Field Notes: Get Funky With Live Jazz Music at Medici’s
Field Notes explores Honolulu’s vast and varied scenes and subcultures. This month: Medici’s at Mānoa Marketplace.
Rocky Brown singing with DeShannon Higa and Quadpod.
Photos: Aaron Yoshino
Ever since Ward’s Rafters closed, finger-popping members of Honolulu’s homegrown jazz scene have been looking for a place that approximates its noncommercial atmosphere, elegant surroundings and warm, communal embrace. Since 2012, many think they’ve found it at Medici’s, an eyrie atop the Mānoa School of Art & Music, where school founders Carolyn Espina Stanton and Tim Stanton host Friday and Saturday performances. Cool jazz, hot jazz, blues, funky fusion, torch singers, piano-bass-drums trios—Medici’s welcomes them all. London native and art teacher Tim, 69, designed and built the split-level space, while Farrington and University of Hawai‘i piano product Carolyn, 60, the school’s lead teacher, orchestrates the acts.
First-time visitors usually can’t believe their luck: The big room has excellent acoustics (which musicians appreciate); comfortable seating, including a lounge area where you can take five from the action; a reasonable cover ($20, except for special acts); affordable drinks and a $5 corkage fee if you bring your own; a celebrated spread (an elegant and health-conscious array of salads, antipasti and dessert for $15); and plenty of free parking—the last spurring hosannas from music lovers, especially those who remember circling Ward’s for a space and, sometimes, getting towed.
Every seat was taken the night DeShannon Higa and Quadpod played with Rocky Brown, and the crowd of just over 100 ranged from a family with children to students at the school. But the core audience fit the profile of the arts-supporting class of Honolulu, nicely dressed (no shorts or baseball caps). Notably, and unlike clubs in Waikīkī, they kept their voices low and didn’t speak at all during performances, except for the occasional whispered aside.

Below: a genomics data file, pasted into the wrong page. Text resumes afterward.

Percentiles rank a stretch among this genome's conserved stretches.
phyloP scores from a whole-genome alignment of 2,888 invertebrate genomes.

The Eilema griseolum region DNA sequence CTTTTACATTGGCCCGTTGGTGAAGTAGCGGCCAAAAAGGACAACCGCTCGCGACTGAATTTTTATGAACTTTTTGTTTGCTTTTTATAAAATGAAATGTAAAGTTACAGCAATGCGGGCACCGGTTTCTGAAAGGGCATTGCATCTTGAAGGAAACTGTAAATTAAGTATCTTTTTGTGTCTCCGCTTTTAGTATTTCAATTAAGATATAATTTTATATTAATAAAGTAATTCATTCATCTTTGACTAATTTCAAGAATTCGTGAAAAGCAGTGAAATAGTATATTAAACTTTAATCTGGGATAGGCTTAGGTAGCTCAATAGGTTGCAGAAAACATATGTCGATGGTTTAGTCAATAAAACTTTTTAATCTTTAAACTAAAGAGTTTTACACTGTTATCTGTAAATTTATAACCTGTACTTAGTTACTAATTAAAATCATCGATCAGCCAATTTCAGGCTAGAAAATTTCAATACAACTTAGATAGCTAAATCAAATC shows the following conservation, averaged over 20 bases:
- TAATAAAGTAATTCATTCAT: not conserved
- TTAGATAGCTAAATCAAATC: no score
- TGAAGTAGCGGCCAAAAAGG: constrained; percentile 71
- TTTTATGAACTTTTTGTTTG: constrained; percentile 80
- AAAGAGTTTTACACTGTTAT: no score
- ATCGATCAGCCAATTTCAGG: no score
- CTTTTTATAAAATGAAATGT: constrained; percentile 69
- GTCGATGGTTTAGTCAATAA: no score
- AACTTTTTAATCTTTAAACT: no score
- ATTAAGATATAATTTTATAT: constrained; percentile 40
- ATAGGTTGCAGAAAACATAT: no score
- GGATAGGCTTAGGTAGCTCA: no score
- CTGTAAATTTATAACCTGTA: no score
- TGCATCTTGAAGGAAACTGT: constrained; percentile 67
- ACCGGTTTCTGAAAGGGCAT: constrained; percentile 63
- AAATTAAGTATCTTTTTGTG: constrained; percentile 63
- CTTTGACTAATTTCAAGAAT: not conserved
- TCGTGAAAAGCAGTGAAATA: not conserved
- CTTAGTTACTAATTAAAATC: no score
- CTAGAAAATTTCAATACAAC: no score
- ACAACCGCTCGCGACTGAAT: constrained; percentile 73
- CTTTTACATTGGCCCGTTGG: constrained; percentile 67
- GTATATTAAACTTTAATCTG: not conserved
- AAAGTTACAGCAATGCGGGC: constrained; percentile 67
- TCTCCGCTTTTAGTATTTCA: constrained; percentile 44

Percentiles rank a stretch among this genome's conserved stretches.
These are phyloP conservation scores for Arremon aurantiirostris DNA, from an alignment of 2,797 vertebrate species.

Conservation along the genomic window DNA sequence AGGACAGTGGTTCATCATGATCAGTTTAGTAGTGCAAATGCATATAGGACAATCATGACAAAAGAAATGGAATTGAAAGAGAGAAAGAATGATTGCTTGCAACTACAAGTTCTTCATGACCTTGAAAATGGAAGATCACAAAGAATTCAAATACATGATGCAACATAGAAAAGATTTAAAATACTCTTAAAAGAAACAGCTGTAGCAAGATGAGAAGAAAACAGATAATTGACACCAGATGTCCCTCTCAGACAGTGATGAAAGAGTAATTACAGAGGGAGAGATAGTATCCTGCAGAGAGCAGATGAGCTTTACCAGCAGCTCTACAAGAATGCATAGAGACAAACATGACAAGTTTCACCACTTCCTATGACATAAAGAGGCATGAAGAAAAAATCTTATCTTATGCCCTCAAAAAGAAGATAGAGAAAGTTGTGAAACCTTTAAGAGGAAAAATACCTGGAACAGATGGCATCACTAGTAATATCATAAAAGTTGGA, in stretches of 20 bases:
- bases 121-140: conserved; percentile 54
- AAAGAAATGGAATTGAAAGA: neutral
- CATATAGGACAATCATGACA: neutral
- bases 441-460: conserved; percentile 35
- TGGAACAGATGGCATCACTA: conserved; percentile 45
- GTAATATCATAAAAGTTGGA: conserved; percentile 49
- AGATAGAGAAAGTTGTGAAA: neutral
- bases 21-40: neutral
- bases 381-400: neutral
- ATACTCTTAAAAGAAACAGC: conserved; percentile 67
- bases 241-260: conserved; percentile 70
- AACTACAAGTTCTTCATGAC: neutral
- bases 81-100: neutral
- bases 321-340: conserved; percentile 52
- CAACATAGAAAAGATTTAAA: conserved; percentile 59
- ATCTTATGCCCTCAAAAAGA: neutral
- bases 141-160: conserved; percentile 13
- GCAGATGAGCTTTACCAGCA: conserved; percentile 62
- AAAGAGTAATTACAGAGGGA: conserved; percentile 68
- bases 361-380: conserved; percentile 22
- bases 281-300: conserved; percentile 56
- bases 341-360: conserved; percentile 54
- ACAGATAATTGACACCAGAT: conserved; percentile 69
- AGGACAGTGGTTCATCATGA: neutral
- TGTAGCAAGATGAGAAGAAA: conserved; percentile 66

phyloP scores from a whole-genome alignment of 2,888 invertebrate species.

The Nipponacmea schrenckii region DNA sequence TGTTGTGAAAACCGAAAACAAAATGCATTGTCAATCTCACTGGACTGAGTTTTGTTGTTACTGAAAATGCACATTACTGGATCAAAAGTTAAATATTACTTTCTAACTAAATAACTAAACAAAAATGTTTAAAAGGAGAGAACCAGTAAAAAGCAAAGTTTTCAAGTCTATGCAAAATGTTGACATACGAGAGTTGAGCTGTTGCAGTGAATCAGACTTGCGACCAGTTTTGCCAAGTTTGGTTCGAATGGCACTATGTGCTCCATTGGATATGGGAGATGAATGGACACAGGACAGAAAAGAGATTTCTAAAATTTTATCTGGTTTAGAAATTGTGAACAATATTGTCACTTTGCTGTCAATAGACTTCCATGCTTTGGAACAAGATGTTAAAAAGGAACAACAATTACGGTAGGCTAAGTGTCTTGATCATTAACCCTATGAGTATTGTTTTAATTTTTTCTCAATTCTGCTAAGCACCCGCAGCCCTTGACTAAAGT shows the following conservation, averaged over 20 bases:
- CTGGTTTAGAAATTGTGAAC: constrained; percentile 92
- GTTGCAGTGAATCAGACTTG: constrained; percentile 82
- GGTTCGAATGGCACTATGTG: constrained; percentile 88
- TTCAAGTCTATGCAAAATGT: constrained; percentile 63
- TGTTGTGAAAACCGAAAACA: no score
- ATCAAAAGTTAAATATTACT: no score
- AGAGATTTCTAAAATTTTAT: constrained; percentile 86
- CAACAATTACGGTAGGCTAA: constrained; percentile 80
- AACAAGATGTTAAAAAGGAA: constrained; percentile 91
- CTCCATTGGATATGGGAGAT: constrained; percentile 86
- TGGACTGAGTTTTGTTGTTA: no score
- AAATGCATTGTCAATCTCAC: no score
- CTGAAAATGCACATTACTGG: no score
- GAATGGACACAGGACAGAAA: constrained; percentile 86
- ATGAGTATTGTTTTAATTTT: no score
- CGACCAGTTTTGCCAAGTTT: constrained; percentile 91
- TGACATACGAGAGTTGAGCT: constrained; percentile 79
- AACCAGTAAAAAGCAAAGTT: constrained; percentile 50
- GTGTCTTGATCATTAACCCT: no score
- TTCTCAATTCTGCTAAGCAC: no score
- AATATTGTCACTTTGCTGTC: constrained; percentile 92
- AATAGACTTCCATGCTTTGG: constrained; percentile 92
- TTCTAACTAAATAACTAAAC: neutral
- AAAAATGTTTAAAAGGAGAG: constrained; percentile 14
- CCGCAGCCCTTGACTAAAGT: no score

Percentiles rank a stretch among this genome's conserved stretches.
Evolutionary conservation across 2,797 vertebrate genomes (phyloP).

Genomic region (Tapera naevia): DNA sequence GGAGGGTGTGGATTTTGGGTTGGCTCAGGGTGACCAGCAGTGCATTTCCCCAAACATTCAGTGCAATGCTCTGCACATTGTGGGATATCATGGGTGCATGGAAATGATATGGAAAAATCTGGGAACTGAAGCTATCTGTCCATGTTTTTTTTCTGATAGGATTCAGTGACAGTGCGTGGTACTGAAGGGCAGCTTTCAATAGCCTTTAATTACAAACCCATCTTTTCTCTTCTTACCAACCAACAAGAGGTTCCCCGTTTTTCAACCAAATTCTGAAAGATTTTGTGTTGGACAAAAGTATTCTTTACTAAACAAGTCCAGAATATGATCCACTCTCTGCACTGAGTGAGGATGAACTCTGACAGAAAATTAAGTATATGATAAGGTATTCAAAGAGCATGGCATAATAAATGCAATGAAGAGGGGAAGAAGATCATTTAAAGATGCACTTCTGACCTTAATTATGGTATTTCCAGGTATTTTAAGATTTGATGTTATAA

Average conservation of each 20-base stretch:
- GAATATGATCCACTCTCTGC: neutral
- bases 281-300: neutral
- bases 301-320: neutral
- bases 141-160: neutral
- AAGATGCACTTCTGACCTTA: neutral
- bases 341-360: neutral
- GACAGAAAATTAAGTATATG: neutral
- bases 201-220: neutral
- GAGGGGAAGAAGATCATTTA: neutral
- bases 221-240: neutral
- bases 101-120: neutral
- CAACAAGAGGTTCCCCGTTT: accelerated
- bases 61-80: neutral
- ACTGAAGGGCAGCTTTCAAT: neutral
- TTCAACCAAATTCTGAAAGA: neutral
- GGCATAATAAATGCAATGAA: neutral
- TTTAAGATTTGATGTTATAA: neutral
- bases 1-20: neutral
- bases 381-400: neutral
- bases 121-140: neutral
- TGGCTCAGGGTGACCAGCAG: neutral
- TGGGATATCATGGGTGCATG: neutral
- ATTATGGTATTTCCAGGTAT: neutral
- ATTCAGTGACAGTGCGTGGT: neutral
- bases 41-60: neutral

Tim and Carolyn Stanton, Medici’s masterminds.
“Tommy James, a world-class pianist with the Duke Ellington Orchestra, retired to Hawai‘i and now appears regularly,” says Carolyn Stanton. “We get groups like Gypsy 808, Von Baron and Honolulu Jazz Quartet; Sandi Tsukiyama brings a band and sings the music of Antonio Carlos Jobim.” Touring musicians drop by to listen and join in; luminaries of Honolulu’s music world, like Jimmy Borges and Betty Lou Taylor, make themselves at home. “It’s like a New York club, where the audience is really listening,” says Quadpod bassist John Kolivas, 54, also bandleader of the Honolulu Jazz Quartet. “The musicians end up playing at a higher level and the audiences feel a part of it.”
“It’s a supper club,” says Anton Krucky, “only there’s none of the distractions of clinking glasses and people talking.” Led by Higa on brass, the coolly syncopated trio of Rod Esteban (drums), Ethan Capone (piano) and Kolivas backed a swaying Rocky Brown as she bit off notes with diamond-bright authority. In the elevated loft space, guests helped themselves to the gorgeous array of salads and mingled at the bar. Regulars uncorked their BYOB white and red Burgundies and offered each other tastes.
DeShannon Higa, 45, bandleader and Rocky Brown, 50, Singer
“We met when I was playing in a swing band,” says Higa. “She came down to dance. We’ve been married 15 years.”
Anton Krucky, 62, president and CEO, Tissue Genesis
“We came to see Rocky Brown and DeShannon. We’ve seen Rocky at various events, at Diamond Head Theatre. She’ll never tell you herself, but she’s been on Broadway, in shows, did Miss Saigon.”
“We all met because of jazz.”–Yolanda Kerr (right).
“And wine.” –Rebecca Woodland (left).
With John Knorek (far left) and Chuck Crumpton: “Jazz and wine.”
Did you know? Besides performances, the Mānoa School of Art & Music offers classes in art, theater, tango, milonga (a dance similar to the tango) and culinary arts.
Medici’s, Mānoa Marketplace 2754 Woodlawn Drive, Unit 7-103, 351-0901, honolulumusicatmedicis.com